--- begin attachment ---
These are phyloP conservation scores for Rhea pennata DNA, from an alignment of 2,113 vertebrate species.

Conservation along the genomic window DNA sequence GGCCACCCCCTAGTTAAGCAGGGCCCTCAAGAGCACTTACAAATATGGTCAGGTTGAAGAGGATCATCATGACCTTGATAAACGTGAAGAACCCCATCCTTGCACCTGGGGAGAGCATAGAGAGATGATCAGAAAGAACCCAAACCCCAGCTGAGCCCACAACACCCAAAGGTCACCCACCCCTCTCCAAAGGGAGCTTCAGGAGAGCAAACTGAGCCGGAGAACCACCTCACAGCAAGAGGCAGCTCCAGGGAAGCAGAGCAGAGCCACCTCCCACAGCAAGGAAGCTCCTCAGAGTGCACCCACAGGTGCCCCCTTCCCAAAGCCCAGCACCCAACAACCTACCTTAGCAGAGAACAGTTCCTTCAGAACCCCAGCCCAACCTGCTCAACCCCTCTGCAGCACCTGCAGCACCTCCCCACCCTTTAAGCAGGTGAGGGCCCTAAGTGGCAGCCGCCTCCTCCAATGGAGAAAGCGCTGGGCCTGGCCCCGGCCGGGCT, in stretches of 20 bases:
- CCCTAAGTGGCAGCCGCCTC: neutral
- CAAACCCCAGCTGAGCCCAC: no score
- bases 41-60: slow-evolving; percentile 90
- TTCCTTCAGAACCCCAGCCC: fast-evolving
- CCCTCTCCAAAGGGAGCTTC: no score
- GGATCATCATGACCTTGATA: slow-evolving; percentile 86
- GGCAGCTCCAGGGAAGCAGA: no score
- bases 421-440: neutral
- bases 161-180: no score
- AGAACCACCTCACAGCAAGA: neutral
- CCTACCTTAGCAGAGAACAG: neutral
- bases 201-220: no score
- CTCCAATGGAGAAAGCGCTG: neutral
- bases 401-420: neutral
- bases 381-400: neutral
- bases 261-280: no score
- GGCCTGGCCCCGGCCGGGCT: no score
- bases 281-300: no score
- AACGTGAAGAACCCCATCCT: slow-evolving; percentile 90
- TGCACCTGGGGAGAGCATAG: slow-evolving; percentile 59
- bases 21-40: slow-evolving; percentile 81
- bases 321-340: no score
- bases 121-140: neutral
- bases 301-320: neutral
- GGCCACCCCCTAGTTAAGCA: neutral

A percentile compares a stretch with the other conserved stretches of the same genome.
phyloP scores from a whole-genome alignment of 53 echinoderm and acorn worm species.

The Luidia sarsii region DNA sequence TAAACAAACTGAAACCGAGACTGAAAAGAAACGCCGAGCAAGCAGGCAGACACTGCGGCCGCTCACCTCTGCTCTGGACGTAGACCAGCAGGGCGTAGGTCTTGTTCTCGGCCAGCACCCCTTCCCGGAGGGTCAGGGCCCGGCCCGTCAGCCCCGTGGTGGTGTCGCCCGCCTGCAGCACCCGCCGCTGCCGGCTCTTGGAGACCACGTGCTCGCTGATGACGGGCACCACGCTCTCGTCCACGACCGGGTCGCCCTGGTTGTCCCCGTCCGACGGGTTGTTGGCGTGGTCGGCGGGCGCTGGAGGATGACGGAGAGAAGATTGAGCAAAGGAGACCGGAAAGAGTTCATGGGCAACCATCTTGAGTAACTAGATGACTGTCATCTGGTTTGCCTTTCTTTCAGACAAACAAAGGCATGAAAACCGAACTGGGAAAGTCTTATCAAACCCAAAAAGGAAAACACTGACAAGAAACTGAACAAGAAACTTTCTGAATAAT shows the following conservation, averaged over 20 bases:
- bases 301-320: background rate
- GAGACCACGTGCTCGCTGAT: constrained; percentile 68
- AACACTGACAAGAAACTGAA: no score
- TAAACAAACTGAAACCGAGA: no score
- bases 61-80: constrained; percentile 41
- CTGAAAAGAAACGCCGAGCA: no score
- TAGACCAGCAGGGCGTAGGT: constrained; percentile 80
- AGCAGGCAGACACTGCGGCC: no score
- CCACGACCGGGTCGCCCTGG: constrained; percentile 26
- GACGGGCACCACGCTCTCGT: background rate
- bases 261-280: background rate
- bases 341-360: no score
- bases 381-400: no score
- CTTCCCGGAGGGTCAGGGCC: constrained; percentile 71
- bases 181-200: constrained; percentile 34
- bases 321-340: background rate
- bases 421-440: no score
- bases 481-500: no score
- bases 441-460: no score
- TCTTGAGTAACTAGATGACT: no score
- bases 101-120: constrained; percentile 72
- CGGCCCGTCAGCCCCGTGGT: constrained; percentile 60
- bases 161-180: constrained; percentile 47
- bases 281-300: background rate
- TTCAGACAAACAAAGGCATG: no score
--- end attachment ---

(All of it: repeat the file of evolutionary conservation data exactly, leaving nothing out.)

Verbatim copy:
These are phyloP conservation scores for Rhea pennata DNA, from an alignment of 2,113 vertebrate species.

Conservation along the genomic window DNA sequence GGCCACCCCCTAGTTAAGCAGGGCCCTCAAGAGCACTTACAAATATGGTCAGGTTGAAGAGGATCATCATGACCTTGATAAACGTGAAGAACCCCATCCTTGCACCTGGGGAGAGCATAGAGAGATGATCAGAAAGAACCCAAACCCCAGCTGAGCCCACAACACCCAAAGGTCACCCACCCCTCTCCAAAGGGAGCTTCAGGAGAGCAAACTGAGCCGGAGAACCACCTCACAGCAAGAGGCAGCTCCAGGGAAGCAGAGCAGAGCCACCTCCCACAGCAAGGAAGCTCCTCAGAGTGCACCCACAGGTGCCCCCTTCCCAAAGCCCAGCACCCAACAACCTACCTTAGCAGAGAACAGTTCCTTCAGAACCCCAGCCCAACCTGCTCAACCCCTCTGCAGCACCTGCAGCACCTCCCCACCCTTTAAGCAGGTGAGGGCCCTAAGTGGCAGCCGCCTCCTCCAATGGAGAAAGCGCTGGGCCTGGCCCCGGCCGGGCT, in stretches of 20 bases:
- CCCTAAGTGGCAGCCGCCTC: neutral
- CAAACCCCAGCTGAGCCCAC: no score
- bases 41-60: slow-evolving; percentile 90
- TTCCTTCAGAACCCCAGCCC: fast-evolving
- CCCTCTCCAAAGGGAGCTTC: no score
- GGATCATCATGACCTTGATA: slow-evolving; percentile 86
- GGCAGCTCCAGGGAAGCAGA: no score
- bases 421-440: neutral
- bases 161-180: no score
- AGAACCACCTCACAGCAAGA: neutral
- CCTACCTTAGCAGAGAACAG: neutral
- bases 201-220: no score
- CTCCAATGGAGAAAGCGCTG: neutral
- bases 401-420: neutral
- bases 381-400: neutral
- bases 261-280: no score
- GGCCTGGCCCCGGCCGGGCT: no score
- bases 281-300: no score
- AACGTGAAGAACCCCATCCT: slow-evolving; percentile 90
- TGCACCTGGGGAGAGCATAG: slow-evolving; percentile 59
- bases 21-40: slow-evolving; percentile 81
- bases 321-340: no score
- bases 121-140: neutral
- bases 301-320: neutral
- GGCCACCCCCTAGTTAAGCA: neutral

A percentile compares a stretch with the other conserved stretches of the same genome.
phyloP scores from a whole-genome alignment of 53 echinoderm and acorn worm species.

The Luidia sarsii region DNA sequence TAAACAAACTGAAACCGAGACTGAAAAGAAACGCCGAGCAAGCAGGCAGACACTGCGGCCGCTCACCTCTGCTCTGGACGTAGACCAGCAGGGCGTAGGTCTTGTTCTCGGCCAGCACCCCTTCCCGGAGGGTCAGGGCCCGGCCCGTCAGCCCCGTGGTGGTGTCGCCCGCCTGCAGCACCCGCCGCTGCCGGCTCTTGGAGACCACGTGCTCGCTGATGACGGGCACCACGCTCTCGTCCACGACCGGGTCGCCCTGGTTGTCCCCGTCCGACGGGTTGTTGGCGTGGTCGGCGGGCGCTGGAGGATGACGGAGAGAAGATTGAGCAAAGGAGACCGGAAAGAGTTCATGGGCAACCATCTTGAGTAACTAGATGACTGTCATCTGGTTTGCCTTTCTTTCAGACAAACAAAGGCATGAAAACCGAACTGGGAAAGTCTTATCAAACCCAAAAAGGAAAACACTGACAAGAAACTGAACAAGAAACTTTCTGAATAAT shows the following conservation, averaged over 20 bases:
- bases 301-320: background rate
- GAGACCACGTGCTCGCTGAT: constrained; percentile 68
- AACACTGACAAGAAACTGAA: no score
- TAAACAAACTGAAACCGAGA: no score
- bases 61-80: constrained; percentile 41
- CTGAAAAGAAACGCCGAGCA: no score
- TAGACCAGCAGGGCGTAGGT: constrained; percentile 80
- AGCAGGCAGACACTGCGGCC: no score
- CCACGACCGGGTCGCCCTGG: constrained; percentile 26
- GACGGGCACCACGCTCTCGT: background rate
- bases 261-280: background rate
- bases 341-360: no score
- bases 381-400: no score
- CTTCCCGGAGGGTCAGGGCC: constrained; percentile 71
- bases 181-200: constrained; percentile 34
- bases 321-340: background rate
- bases 421-440: no score
- bases 481-500: no score
- bases 441-460: no score
- TCTTGAGTAACTAGATGACT: no score
- bases 101-120: constrained; percentile 72
- CGGCCCGTCAGCCCCGTGGT: constrained; percentile 60
- bases 161-180: constrained; percentile 47
- bases 281-300: background rate
- TTCAGACAAACAAAGGCATG: no score